Everyone with enough money to throw at land and development seems to be trying their hand at a ‘city of the future’ or ‘smart city’.
Elsewhere, people are abandoning land altogether for floating cities billed as utopian escapes from the rule of law.
China has a few smart cities in the works, most notably Tencent’s project which, when it’s completed, will be roughly the size of Monaco.
Few cities, however, are being built with the specific purpose of allowing life to continue in the event of a pandemic.
Enter Xiong’an, a flagship new metropolis outside Beijing, which will contain apartment blocks specifically designed to allow residents to continue to function as ‘normal’ during a future pandemic.
The Telegraph is calling it the first ‘COVID-proof’ city.
These blocks will contain flats equipped with a large balcony to allow access to the outdoors, vegetable gardens, greenhouses, and rooftop solar power, all of which will help residents survive if food chains and electricity supplies are affected.
It sounds more like they’re planning for a zombie apocalypse.
Then again, considering everything that 2o20 has thrown at us thus far, I wouldn’t rule that out.
The project was conceptualised by Barcelona-based Guallart Architects, to allow residents to “thrive even in moments of confinement”, marking “a new style in post-COVID urban design”.
“We cannot continue designing cities and buildings as if nothing had happened,” said founder Vicente Guallart.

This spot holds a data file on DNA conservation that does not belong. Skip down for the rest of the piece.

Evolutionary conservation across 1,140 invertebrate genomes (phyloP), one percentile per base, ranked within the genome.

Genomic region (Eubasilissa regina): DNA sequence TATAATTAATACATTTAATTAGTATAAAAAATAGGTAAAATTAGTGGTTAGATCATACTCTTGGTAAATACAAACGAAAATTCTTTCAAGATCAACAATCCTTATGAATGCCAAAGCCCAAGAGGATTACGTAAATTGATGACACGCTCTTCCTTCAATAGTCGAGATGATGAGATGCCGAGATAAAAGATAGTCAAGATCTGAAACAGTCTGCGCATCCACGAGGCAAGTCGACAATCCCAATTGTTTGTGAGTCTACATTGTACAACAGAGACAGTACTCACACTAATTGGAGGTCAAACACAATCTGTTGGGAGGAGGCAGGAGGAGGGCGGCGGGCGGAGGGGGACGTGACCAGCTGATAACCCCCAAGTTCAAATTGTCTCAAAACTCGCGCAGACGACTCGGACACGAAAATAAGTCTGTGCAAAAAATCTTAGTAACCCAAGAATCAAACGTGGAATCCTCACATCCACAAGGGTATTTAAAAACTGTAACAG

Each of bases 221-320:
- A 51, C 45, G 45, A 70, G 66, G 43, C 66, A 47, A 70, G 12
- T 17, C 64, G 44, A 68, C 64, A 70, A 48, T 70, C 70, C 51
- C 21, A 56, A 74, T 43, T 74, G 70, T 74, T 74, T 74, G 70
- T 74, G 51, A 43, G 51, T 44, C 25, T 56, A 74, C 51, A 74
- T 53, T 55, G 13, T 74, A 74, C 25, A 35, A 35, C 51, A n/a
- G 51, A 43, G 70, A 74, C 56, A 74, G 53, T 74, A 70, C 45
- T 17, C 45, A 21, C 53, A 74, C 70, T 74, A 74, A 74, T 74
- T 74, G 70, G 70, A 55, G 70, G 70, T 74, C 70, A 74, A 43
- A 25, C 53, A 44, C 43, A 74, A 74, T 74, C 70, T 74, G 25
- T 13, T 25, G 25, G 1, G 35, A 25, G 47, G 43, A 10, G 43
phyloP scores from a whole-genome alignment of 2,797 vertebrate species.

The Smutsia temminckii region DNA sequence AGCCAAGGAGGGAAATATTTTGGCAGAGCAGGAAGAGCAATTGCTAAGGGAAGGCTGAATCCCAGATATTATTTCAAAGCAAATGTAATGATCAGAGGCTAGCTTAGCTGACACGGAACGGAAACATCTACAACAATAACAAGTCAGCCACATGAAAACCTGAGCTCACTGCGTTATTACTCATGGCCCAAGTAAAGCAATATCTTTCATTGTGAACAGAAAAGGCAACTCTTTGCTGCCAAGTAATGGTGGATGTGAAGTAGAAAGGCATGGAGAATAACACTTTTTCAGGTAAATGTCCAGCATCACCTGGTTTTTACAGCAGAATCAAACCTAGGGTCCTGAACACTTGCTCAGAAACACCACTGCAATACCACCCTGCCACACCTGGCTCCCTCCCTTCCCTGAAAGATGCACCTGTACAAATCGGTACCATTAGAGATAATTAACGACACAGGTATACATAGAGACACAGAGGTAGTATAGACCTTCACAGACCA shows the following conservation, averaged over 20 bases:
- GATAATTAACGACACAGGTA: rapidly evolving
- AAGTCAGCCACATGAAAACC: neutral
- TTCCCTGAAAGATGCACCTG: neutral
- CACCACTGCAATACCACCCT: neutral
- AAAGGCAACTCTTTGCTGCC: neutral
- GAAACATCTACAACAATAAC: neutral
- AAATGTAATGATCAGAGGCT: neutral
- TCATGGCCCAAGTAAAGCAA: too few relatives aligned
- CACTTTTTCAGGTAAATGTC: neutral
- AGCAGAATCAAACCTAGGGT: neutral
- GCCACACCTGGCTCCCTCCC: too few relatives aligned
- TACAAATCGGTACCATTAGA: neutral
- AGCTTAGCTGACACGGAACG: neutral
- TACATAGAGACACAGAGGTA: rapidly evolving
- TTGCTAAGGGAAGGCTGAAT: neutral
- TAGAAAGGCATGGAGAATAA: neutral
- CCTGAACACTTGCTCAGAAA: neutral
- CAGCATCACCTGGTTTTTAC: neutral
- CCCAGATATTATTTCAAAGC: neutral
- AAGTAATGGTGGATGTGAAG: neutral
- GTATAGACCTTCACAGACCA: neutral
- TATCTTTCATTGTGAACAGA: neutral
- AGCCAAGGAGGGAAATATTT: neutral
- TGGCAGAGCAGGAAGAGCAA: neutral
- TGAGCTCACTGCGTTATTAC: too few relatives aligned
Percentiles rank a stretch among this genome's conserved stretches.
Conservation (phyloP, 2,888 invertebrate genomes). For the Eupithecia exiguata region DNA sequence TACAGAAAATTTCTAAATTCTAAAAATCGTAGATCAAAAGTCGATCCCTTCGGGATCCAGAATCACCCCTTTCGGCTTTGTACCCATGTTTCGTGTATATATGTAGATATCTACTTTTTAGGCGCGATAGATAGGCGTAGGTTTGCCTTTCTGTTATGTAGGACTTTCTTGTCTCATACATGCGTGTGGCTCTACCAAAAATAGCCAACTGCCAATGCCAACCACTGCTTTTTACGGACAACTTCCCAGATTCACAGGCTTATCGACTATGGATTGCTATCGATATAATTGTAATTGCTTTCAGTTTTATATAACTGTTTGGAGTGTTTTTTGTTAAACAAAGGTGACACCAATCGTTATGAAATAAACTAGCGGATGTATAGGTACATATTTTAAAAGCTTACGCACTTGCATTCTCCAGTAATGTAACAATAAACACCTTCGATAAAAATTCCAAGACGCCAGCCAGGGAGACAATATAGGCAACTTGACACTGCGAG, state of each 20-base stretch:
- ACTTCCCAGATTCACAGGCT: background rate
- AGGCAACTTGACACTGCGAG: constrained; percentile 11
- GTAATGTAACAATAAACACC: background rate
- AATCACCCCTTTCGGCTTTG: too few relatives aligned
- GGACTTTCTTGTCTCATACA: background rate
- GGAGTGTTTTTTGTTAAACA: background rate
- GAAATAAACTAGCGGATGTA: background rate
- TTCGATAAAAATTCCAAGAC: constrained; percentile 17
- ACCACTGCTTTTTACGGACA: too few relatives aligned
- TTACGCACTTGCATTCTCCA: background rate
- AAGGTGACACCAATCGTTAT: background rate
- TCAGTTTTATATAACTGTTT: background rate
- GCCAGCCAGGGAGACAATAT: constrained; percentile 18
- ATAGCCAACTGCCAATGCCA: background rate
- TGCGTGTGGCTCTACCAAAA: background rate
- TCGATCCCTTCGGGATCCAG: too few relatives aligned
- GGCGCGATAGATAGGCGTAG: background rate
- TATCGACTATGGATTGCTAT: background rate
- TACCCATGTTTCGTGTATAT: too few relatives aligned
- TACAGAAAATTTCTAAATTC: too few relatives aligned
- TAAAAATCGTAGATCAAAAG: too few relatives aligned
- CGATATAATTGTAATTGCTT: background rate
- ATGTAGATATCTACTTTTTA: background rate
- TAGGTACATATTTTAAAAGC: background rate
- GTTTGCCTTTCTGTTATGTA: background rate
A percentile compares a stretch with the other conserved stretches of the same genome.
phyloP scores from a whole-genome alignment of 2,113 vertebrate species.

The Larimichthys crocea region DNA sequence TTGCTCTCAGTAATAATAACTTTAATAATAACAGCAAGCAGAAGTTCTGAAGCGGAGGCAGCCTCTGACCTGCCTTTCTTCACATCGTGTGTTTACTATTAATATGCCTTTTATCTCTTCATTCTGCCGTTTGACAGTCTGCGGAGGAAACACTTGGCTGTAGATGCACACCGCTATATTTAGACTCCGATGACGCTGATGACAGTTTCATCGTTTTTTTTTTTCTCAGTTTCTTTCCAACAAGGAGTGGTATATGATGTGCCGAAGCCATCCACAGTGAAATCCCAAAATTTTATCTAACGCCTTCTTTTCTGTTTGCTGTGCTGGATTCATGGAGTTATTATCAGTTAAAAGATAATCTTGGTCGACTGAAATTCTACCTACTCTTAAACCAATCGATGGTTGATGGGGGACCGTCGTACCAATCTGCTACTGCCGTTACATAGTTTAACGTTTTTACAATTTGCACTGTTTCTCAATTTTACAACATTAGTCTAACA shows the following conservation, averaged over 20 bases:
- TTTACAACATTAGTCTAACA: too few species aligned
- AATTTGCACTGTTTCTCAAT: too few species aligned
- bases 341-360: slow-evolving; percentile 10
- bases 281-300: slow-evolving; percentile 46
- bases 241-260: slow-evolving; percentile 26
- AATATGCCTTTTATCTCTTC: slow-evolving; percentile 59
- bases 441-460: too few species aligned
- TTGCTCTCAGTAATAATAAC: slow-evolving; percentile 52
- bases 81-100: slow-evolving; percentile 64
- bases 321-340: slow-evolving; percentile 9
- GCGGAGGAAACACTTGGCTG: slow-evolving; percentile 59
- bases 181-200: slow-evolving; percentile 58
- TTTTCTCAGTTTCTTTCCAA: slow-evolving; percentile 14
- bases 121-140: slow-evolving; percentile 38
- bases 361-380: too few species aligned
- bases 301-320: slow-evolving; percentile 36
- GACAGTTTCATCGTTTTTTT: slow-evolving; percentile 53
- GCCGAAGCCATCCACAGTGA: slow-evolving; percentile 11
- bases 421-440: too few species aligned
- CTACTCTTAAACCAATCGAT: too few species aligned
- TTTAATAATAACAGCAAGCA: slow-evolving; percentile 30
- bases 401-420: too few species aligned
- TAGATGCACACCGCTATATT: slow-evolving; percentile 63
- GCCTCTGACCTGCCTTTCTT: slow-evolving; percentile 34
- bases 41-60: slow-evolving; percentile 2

“Our proposal stems from the need to provide solutions to the various crises that are taking place, in order to create a new urban life based in the circular bio-economy.”
Chinese president Xi Jinping is behind the design, which also includes high-speed rail links and 5G broadband to make working from home easier. There will also be offices, shops, a daycare centre, a swimming pool, and a fire station.
“We wanted to make a manifesto of those things that we thought were important during lockdown and in the future,” [Mr Guallart] said.
“If homes allow tele-work and tele-education, have flexible spaces on large terraces, and cities can grow food on the roofs or print objects in their neighbourhoods, we will be more prepared for the crises of the future.”
They’re planning on dropping up to $500 billion on the project over the next couple of years.
This isn’t the first time that pandemics have played a role in urban design. In the 1800s, the cholera outbreak changed the way that water was piped through American cities.
We’ve had to work around load shedding for the past few months, so, even though the city hasn’t been built yet, I can’t help feeling a little jealous. There’s nothing like watching the funds drain out of your bank account as you plough through phone data so that you can keep going when the internet switches off.
I’d kill for a few solar panels and 5G.
I hope the architects of our smart cities are taking notes.
[imagesource: Matthias Balk / Getty Images] As of last night's statistics, 14 802 806 S...
[imagesource:here] It is nice and easy to grab a random fruit juice and down it for tha...
[imagesource:here] Life on a beautiful island known for its beaches, palm trees, and bu...
[imagesource: iStock] Many of the compliments I see being passed around on social media...
[imagesource: AP] One day in 2016, 23-year-old Christopher Rivas looked up at the clear...